I know it seems like I’m flogging a mule here, but the number of respected economists just keeps growing. I’ll limit to just one source of bad news and give some valid reasons for specifying Christmas (this month) for when the who ball of wax will unceremoniously melt.
The Economist joined the fray with it’s article — The disappearing dollar:
The dollar is not what it used to be. Over the past three years it has fallen by 35% against the euro and by 24% against the yen. But its latest slide is merely a symptom of a worse malaise: the global financial system is under great strain. America has habits that are inappropriate, to say the least, for the guardian of the world’s main reserve currency: rampant government borrowing, furious consumer spending and a current-account deficit big enough to have bankrupted any other country some time ago. This makes a dollar devaluation inevitable, not least because it becomes a seemingly attractive option for the leaders of a heavily indebted America. Policymakers now seem to be talking the dollar down. Yet this is a dangerous game. Why would anybody want to invest in a currency that will almost certainly depreciate?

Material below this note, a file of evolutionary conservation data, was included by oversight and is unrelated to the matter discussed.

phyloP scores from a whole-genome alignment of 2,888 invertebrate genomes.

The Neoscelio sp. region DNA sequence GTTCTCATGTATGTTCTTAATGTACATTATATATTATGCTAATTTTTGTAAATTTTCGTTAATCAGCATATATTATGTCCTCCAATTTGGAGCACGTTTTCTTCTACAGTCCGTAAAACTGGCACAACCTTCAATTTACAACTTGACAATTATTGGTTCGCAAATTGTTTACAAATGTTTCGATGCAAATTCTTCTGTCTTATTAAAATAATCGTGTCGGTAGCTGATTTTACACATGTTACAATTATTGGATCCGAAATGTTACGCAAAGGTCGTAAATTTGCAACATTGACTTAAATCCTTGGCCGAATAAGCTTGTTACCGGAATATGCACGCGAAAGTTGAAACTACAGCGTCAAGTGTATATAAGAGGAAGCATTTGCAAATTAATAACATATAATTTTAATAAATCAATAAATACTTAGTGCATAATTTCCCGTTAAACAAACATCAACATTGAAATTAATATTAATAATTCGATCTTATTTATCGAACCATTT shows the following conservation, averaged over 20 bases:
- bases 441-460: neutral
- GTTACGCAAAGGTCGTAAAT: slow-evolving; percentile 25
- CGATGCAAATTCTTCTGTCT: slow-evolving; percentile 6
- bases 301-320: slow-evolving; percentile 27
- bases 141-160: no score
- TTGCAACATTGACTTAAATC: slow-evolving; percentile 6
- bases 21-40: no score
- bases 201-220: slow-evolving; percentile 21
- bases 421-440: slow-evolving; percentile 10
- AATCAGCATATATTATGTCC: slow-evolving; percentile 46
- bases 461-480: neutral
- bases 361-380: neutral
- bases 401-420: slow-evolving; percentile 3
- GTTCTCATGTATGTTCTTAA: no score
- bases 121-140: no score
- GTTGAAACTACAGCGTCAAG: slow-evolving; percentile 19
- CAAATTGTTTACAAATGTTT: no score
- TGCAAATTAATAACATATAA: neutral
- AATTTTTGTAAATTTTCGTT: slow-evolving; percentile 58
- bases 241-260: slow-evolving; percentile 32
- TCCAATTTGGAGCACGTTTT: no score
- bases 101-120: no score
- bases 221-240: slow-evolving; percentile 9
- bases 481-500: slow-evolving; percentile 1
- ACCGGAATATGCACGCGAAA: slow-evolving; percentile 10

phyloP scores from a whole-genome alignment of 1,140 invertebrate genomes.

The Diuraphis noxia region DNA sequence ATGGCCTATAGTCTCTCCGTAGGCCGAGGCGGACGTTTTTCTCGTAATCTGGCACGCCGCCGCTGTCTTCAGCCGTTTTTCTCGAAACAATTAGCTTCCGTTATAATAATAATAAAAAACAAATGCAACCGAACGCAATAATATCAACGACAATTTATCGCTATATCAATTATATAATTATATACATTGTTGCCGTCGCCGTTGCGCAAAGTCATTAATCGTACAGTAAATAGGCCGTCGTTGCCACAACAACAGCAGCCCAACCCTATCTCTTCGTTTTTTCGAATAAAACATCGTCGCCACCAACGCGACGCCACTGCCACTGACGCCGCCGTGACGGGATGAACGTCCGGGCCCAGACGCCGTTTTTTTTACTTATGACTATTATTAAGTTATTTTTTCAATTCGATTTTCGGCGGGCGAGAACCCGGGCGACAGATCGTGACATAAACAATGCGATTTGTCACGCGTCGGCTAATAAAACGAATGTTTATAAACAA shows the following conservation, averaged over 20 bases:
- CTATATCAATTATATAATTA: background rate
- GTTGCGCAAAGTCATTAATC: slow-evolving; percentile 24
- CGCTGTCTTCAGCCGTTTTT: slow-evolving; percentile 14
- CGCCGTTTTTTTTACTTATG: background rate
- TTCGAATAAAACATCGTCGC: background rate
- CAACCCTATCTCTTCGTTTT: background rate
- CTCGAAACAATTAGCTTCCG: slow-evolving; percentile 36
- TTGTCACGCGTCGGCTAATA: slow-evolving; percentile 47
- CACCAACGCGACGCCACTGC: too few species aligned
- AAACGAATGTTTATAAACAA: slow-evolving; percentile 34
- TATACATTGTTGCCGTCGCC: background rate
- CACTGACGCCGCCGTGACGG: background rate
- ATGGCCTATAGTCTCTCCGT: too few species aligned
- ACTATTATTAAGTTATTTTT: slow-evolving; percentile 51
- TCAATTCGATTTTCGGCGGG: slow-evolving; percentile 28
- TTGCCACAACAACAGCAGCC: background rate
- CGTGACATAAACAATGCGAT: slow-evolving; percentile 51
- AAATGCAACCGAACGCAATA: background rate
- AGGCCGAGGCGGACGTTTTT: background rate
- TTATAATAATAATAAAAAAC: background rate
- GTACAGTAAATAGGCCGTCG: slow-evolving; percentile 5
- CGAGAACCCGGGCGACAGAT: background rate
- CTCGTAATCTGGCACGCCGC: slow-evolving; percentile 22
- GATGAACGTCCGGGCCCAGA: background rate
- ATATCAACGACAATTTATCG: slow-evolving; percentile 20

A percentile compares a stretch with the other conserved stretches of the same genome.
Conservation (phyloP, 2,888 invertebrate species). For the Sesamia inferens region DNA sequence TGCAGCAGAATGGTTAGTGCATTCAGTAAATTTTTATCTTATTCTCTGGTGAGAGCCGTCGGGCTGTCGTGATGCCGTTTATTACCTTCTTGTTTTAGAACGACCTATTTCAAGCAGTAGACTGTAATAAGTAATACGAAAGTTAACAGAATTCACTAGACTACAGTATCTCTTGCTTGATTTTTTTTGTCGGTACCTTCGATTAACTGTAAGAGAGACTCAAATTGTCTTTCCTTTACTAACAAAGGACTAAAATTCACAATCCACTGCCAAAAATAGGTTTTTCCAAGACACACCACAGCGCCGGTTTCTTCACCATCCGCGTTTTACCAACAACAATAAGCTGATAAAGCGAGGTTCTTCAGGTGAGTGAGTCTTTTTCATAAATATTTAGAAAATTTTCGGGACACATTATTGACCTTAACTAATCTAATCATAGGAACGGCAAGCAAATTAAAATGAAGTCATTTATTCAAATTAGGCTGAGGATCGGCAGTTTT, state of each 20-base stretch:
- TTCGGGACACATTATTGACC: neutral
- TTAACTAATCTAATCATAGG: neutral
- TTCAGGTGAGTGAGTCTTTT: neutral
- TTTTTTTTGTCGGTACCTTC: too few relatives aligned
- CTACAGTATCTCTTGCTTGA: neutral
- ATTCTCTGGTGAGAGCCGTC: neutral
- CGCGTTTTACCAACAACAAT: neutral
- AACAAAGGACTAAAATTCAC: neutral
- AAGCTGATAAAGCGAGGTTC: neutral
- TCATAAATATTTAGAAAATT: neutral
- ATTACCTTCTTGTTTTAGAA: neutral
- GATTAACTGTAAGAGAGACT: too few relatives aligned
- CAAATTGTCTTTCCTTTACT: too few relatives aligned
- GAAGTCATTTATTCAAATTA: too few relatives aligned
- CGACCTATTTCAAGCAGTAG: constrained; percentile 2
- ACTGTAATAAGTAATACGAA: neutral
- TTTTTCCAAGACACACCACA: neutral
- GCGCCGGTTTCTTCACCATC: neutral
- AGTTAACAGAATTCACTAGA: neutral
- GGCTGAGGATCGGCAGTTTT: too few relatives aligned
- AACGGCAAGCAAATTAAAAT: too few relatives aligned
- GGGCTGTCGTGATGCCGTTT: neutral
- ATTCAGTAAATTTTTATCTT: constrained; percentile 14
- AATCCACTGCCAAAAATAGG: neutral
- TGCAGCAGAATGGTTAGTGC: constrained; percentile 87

A fall in the dollar sufficient to close the current-account deficit might destroy its safe-haven status. If the dollar falls by another 30%, as some predict, it would amount to the biggest default in history: not a conventional default on debt service, but default by stealth, wiping trillions off the value of foreigners’ dollar assets.
Now, that doesn’t paint a very good picture. But what leads me to believe anything like that could remotely happen in such a short time period? Well, simple: year-end stock sell-offs and tax-bunching. The week before Christmas is when most brokers will sell-off poor or stagnating stocks so that their customers can get the tax benefits that come with a capital loss. These are supposed to lessen the hit on the taxes they’ll owe on capital gains – stocks sold for a profit.
Normally, this money then goes into money-market accounts for individuals (fund managers will normally reinvest since they are not concerned with tax ramifications, causing what’s known as the “Santa Claus Rally” the week after Christmas), but with interest rates so low, and domestic bonds underperforming, the obvious choice for brokers is foreign bonds this year. Thus, the brokers unwittingly add to the dollar’s fall by raising foreign currency values. Multiply that by a few hundred billion dollars and you havewhere panic could set in right as they are about to go on their holiday vacations. It doesn’t take a genius to figure this stuff out.